Pier Review

Mayor Michael R. Bloomberg opens the playing fields at Brooklyn Bridge Park.

Rick Bell, FAIA

Soccer players on the field.

Rick Bell, FAIA

Mayor Michael R. Bloomberg led a team of elected and appointed officials along with members of the Red Bull professional soccer organization to open the first active recreation component of Brooklyn Bridge Park. The mayor greeted the large crowd of spectators and reporters on hand for what he called a “good news” event on Thursday, December 13. “Where were you for the 16-ounce cup announcement?” he asked those assembled.

Newly created are three multi-purpose sports fields on a former shipping pier, bordered by evocative “shade sails” and what is being called a “picnic peninsula.” Pier 5 offers soccer players, joggers, picnic-makers, and everyone else superb views of the harbor, Governors Island, and the Manhattan skyline. Designed by Michael Van Valkenburgh Associates, the renovated pier adds five acres of usable space to the 1.3-mile-long, 85-acre sustainable waterfront park. The synthetic turf fields are supported by shock pads and an organic infill made of sand and coconut fibers. Mayor Bloomberg noted that Pier 5 was “designed to withstand major weather events.” Despite being inundated by Superstorm Sandy, the fields opened for play on December 13, with only the electrical equipment needed for evening-use lighting requiring some additional repair work.

Nancy Webster, executive director of the Brooklyn Bridge Park Conservancy, spoke of the extraordinary leadership of Mayor Bloomberg and the NYC Department of Parks & Recreation, who “taught us how to fashion a world-class park.” She also praised Brooklyn Bridge Park President Regina Myer and the BBP staff, saying, “you’re the ones who keep the ball in play.”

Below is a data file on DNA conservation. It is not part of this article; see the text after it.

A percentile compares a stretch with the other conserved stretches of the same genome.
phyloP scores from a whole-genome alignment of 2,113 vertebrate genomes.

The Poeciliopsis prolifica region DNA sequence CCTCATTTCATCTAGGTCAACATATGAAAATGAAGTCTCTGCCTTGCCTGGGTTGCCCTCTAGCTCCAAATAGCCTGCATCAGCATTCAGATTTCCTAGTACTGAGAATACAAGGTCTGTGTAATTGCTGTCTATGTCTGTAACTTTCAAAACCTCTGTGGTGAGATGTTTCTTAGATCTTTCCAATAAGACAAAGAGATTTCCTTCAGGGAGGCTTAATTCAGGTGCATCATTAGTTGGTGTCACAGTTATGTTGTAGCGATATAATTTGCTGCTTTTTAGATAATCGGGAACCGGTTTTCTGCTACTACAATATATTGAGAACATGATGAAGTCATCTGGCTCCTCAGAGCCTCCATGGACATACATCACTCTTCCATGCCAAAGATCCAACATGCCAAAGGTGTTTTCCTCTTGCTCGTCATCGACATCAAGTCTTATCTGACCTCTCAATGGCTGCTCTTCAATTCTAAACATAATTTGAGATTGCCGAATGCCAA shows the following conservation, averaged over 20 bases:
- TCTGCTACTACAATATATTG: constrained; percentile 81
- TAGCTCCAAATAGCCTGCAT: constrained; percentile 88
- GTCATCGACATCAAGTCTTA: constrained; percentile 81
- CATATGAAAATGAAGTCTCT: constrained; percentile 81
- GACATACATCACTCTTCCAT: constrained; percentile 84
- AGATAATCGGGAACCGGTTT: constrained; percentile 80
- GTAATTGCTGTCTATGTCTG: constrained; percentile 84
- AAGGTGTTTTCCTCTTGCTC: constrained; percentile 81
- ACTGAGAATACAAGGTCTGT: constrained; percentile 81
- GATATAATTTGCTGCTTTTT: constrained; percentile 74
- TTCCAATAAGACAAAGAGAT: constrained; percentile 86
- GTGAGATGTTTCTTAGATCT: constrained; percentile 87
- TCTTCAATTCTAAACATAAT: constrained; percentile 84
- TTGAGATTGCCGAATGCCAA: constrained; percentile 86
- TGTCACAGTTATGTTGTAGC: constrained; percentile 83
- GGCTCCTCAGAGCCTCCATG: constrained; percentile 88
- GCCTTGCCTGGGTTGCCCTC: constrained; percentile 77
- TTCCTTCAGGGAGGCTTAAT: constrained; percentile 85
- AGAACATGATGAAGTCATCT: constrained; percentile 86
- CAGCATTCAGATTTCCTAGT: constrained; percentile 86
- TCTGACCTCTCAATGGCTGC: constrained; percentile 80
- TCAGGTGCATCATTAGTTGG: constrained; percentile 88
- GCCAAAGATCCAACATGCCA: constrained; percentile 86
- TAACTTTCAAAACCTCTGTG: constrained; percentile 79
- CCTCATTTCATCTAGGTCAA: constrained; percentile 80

Myer remarked on the “truly momentous occasion” of the opening of this part of a park that is “a lush vision and a welcoming waterfront for everyone.” She spoke, as well, of how the design team had addressed the challenges of connecting to the upland community, and the imminent opening of the Squibb Park Bridge, designed by HNTB, helping to do so.

New York State Assemblymember Joan Millman spoke of the active design program for Pier 5, saying that the new fields “would go a long way to fighting obesity.” Putting the park in context as a destination for both New Yorkers and visitors, Mayor Bloomberg said that “we have to work very hard to stay in competition with other cities for tourists.”

The last speaker before the mayoral Q&A was Jérôme de Bontin, the general manager of the New York Red Bulls. He spoke of how heartening it was to see the creation of facilities to be used for the sport that “I’ve loved all my life.” But, he added, “at the end of the day, soccer is more than goals, wins, and losses; it is about hard work, teamwork, integrity, sportsmanship, a healthy life style, and having fun.”

Mayor Bloomberg, taking questions about the park, was also asked about the plans for citywide reconstruction post-Sandy, and in particular, his thoughts about sea walls. He concluded: “We’ve spent an awful lot of years trying to reconnect to the water. We’re not going to build barriers to separate us from it now.”